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Structural brain abnormalities have been described in autism but studies are often small and contradictory. We aimed to identify which brain regions can reliably be regarded as different in autism compared to healthy controls.
A systematic search was conducted for magnetic resonance imaging studies of regional brain size in autism. Data were extracted and combined using random effects meta-analysis. The modifying effects of age and IQ were investigated using meta-regression.
The total brain, cerebral hemispheres, cerebellum and caudate nucleus were increased in volume, whereas the corpus callosum area was reduced. There was evidence for a modifying effect of age and IQ on the cerebellar vermal lobules VI–VII and for age on the amygdala.
Autism may result from abnormalities in specific brain regions and a global lack of integration due to brain enlargement. Inconsistencies in the literature partly relate to differences in the age and IQ of study populations. Some regions may show abnormal growth trajectories.
En pacientes con autismo se han descrito anomalías estructurales cerebrales, pero los estudios realizados son de pequeño tamaño y contradictorios. Quisimos identificar qué regiones cerebrales de los pacientes con autismo pueden considerarse diferentes de las de los controles sanos.
Se realizó una búsqueda sistemática de estudios de resonancia magnética del tamaño de diversas regiones cerebrales. Se recogieron datos y se combinaron por medio de un metaanálisis de efectos aleatorios. Se investigaron los efectos sobre la variabilidad de la edad y del CI por medio de meta-regresión.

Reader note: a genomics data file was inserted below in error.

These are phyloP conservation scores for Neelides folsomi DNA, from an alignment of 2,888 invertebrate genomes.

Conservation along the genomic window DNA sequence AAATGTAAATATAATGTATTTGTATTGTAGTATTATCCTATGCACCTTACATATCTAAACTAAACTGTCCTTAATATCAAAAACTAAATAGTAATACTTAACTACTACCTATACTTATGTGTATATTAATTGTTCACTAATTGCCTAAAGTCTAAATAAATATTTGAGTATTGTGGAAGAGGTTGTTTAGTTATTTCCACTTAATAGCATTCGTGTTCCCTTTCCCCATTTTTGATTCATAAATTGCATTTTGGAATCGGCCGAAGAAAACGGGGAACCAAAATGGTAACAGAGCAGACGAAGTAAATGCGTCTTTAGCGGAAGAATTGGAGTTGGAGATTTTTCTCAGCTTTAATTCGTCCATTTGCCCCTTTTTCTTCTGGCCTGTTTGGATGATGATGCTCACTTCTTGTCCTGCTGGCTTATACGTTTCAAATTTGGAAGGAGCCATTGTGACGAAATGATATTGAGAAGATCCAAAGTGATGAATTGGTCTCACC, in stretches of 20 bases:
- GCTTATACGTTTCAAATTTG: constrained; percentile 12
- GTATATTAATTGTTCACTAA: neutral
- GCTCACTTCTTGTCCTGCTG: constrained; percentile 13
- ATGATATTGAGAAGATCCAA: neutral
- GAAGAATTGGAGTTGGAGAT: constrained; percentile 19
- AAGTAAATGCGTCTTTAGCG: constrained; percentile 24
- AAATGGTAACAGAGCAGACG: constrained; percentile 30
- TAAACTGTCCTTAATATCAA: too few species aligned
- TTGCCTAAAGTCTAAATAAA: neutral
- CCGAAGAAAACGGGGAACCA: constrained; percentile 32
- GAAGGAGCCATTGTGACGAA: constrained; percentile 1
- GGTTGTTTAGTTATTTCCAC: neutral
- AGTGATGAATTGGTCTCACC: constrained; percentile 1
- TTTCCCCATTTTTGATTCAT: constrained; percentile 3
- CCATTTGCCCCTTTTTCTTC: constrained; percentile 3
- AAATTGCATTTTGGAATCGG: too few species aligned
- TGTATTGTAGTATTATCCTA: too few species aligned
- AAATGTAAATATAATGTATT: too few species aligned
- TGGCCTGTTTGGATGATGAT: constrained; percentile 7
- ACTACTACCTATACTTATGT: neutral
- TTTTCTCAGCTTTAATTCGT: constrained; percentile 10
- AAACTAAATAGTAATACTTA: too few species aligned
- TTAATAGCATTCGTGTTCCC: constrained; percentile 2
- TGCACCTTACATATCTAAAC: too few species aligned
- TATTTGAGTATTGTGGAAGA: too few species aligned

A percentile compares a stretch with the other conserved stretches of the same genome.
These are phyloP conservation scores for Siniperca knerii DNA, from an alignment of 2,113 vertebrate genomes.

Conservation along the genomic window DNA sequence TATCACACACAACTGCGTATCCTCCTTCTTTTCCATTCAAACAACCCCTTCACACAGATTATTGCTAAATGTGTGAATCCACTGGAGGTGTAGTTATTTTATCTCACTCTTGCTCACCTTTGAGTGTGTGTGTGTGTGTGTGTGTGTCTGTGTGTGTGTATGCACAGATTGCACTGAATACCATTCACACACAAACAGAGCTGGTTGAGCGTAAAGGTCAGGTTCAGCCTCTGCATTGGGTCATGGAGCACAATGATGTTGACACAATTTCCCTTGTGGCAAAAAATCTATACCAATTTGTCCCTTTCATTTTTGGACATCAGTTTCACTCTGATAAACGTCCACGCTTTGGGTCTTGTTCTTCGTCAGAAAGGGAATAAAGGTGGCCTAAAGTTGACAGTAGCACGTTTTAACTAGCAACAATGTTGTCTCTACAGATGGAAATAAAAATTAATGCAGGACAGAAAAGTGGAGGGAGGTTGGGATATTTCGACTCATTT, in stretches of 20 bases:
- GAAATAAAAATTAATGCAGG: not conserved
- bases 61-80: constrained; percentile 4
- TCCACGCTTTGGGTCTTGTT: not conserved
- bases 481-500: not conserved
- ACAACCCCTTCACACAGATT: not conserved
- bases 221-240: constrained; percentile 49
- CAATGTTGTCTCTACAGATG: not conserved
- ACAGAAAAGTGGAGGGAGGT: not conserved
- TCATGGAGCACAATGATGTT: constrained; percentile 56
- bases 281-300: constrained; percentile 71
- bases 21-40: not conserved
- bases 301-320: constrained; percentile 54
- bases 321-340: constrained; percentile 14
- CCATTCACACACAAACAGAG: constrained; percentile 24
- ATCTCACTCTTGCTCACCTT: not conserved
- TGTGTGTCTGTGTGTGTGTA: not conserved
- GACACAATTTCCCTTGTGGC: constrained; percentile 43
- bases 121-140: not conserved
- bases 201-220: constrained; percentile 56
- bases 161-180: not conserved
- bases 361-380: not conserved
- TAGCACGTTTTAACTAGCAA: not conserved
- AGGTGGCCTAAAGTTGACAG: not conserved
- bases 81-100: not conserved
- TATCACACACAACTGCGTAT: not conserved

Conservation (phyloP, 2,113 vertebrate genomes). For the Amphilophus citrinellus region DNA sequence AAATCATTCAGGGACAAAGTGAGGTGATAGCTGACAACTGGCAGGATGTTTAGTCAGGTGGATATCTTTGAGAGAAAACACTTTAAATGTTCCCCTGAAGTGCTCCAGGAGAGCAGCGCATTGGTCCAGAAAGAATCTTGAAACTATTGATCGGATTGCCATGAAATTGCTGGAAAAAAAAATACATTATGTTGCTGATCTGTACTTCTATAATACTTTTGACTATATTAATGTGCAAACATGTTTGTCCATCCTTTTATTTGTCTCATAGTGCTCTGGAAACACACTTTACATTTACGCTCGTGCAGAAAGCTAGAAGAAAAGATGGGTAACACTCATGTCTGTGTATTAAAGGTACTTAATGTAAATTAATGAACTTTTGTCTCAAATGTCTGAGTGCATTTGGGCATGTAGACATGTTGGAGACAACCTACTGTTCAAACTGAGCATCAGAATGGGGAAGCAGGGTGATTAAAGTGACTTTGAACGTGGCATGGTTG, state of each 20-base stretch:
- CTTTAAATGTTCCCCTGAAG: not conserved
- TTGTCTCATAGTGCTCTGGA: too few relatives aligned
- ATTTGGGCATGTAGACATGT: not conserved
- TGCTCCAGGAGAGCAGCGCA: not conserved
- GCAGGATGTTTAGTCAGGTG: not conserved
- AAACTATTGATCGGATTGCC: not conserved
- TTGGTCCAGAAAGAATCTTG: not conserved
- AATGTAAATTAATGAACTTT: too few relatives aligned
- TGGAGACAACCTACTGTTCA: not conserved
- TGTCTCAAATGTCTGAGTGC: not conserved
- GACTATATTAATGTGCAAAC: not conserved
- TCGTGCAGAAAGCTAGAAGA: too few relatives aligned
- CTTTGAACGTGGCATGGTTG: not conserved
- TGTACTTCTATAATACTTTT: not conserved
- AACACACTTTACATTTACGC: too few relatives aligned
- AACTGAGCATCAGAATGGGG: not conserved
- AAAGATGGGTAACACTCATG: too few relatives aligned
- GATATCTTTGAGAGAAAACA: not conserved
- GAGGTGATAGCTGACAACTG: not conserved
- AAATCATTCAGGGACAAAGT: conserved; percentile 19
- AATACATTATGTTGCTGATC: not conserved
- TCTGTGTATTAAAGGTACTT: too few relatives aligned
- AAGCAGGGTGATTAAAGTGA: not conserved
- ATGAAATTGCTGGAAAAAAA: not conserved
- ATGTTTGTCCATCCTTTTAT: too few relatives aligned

El cerebro completo, los hemisferios cerebrales, el cerebelo y el núcleo caudado tenían mayor volumen, pero el área del cuerpo calloso estaba reducida. La edad y el CI modificaron los lóbulos del vérmix cerebeloso VI-VII, y la edad, la amígdala.
El autismo podría deberse a anomalías de regiones específicas del cerebro y a una falta de integración global debida al aumento de tamaño del cerebro. Los resultados contradictorios en la literatura se deben en parte a la edad y al CI de las poblaciones del estudio. Algunas regiones muestran alteraciones de las trayectorias de crecimiento.
There is evidence to suggest that among young people with mild intellectual disability there are those whose cognitive difficulties may predict the subsequent manifestation of a schizophrenic phenotype. It is suggested that they may be detectable by simple means.
To gain adequate cooperation from educational services, parents and students so as to recruit a sufficiently large sample to test the above hypothesis, and to examine the hypothesis in the light of the findings.
The sample was screened with appropriate instruments, and groups hypothesised as being likely or not likely to have the phenotype were compared in terms of psychopathology and neuropsychology.
Simple screening methods detect a sample whose psychopathological and neuropsychological profile is consistent with an extended phenotype of schizophrenia.
Difficulties experienced by some young people with mild and borderline intellectual disability are associated with enhanced liability to schizophrenia. Clinical methods can both identify those with this extended phenotype and predict those in whom psychosis will occur.
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